Compare any two graphics cards:
Radeon R7 260X vs Radeon RX 460 2GB
IntroThe Radeon R7 260X uses a 28 nm design. AMD has clocked the core speed at 1100 MHz. The GDDR5 memory works at a speed of 1625 MHz on this card. It features 896 SPUs along with 56 Texture Address Units and 16 ROPs.
Compare all that to the Radeon RX 460 2GB, which features a core clock speed of 1090 MHz and a GDDR5 memory speed of 1750 MHz. It also features a 128-bit bus, and uses a 14 nm design. It features 896 SPUs, 56 TAUs, and 16 ROPs.
BenchmarksThese are real-world performance benchmarks that were submitted by Hardware Compare users. The scores seen here are the average of all benchmarks submitted for each respective test and hardware.
Zcash Mining Hash Rate
Power Usage and Theoretical Benchmarks
Power Consumption (Max TDP)
The Radeon RX 460 2GB, in theory, should perform a bit faster than the Radeon R7 260X overall. (explain)
Texel RateThe Radeon R7 260X is just a bit (approximately 1%) more effective at anisotropic filtering than the Radeon RX 460 2GB. (explain)
Pixel RateIf running with a high resolution is important to you, then the Radeon R7 260X is the winner, but only just. (explain)
Please note that the above 'benchmarks' are all just theoretical - the results were calculated based on the card's specifications, and real-world performance may (and probably will) vary at least a bit.
Please note that the price comparisons are based on search keywords - sometimes it might show cards with very similar names that are not exactly the same as the one chosen in the comparison. We do try to filter out the wrong results as best we can, though.
Memory Bandwidth: Memory bandwidth is the largest amount of information (counted in megabytes per second) that can be transferred over the external memory interface in one second. It is worked out by multiplying the card's bus width by the speed of its memory. If the card has DDR type RAM, the result should be multiplied by 2 once again. If it uses DDR5, multiply by 4 instead. The better the memory bandwidth, the better the card will be in general. It especially helps with AA, HDR and higher screen resolutions.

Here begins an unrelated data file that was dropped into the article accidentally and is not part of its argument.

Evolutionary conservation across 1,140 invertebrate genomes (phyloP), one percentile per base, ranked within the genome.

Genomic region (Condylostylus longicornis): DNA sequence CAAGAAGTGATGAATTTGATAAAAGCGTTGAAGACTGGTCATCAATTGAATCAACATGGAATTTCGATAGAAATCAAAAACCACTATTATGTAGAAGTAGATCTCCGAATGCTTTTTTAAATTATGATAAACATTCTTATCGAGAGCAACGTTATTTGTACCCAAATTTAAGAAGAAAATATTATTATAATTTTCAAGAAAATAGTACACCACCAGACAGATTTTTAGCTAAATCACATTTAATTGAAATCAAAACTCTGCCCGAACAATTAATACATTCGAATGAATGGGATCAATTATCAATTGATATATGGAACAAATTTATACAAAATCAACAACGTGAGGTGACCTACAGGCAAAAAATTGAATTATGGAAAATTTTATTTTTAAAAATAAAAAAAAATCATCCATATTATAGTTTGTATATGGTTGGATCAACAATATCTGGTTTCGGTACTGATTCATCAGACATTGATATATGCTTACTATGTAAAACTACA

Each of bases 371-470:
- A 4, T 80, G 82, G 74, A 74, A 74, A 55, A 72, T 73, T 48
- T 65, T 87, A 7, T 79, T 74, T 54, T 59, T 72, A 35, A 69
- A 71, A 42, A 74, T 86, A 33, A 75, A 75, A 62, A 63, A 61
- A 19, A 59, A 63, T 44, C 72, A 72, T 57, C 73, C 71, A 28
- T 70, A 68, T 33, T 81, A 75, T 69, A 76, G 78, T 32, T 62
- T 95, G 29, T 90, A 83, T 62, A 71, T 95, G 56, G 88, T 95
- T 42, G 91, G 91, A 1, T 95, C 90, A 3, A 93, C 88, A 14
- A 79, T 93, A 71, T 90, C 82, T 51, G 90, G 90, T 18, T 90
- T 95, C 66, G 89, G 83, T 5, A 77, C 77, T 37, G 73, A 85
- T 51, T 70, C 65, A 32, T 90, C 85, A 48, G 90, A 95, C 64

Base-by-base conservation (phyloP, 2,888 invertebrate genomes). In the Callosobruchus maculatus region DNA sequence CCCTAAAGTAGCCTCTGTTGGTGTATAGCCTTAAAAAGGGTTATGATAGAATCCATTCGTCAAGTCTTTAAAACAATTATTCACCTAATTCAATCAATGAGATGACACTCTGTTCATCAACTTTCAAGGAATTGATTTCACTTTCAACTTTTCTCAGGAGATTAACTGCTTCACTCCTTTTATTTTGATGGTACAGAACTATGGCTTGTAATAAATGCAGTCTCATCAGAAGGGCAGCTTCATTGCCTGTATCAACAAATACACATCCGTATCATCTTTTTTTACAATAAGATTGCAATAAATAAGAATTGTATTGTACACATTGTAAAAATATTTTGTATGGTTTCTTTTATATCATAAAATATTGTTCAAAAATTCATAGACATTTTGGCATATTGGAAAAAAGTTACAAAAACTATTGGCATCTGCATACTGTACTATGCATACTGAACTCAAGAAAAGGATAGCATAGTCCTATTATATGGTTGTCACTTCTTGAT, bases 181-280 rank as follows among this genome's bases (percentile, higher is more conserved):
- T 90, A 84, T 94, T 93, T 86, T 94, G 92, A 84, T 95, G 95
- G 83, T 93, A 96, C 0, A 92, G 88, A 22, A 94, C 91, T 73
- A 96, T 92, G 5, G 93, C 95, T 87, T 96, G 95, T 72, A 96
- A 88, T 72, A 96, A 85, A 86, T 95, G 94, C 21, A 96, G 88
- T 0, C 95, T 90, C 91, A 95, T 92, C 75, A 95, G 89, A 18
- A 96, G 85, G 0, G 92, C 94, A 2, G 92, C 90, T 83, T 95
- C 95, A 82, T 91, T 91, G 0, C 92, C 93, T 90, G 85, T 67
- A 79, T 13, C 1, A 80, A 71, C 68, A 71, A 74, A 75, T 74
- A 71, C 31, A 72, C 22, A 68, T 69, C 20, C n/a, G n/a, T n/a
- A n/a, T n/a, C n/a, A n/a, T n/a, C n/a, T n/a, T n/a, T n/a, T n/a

Texel Rate: Texel rate is the maximum number of texture map elements (texels) that are processed per second. This number is worked out by multiplying the total number of texture units by the core clock speed of the chip. The higher the texel rate, the better the card will be at texture filtering (anisotropic filtering - AF). It is measured in millions of texels applied in one second.
Pixel Rate: Pixel rate is the most pixels that the graphics card can possibly write to its local memory in one second - measured in millions of pixels per second. The figure is worked out by multiplying the number of Render Output Units by the the card's clock speed. ROPs (Raster Operations Pipelines - also sometimes called Render Output Units) are responsible for outputting the pixels (image) to the screen. The actual pixel rate is also dependant on lots of other factors, especially the memory bandwidth of the card - the lower the memory bandwidth is, the lower the potential to reach the maximum fill rate.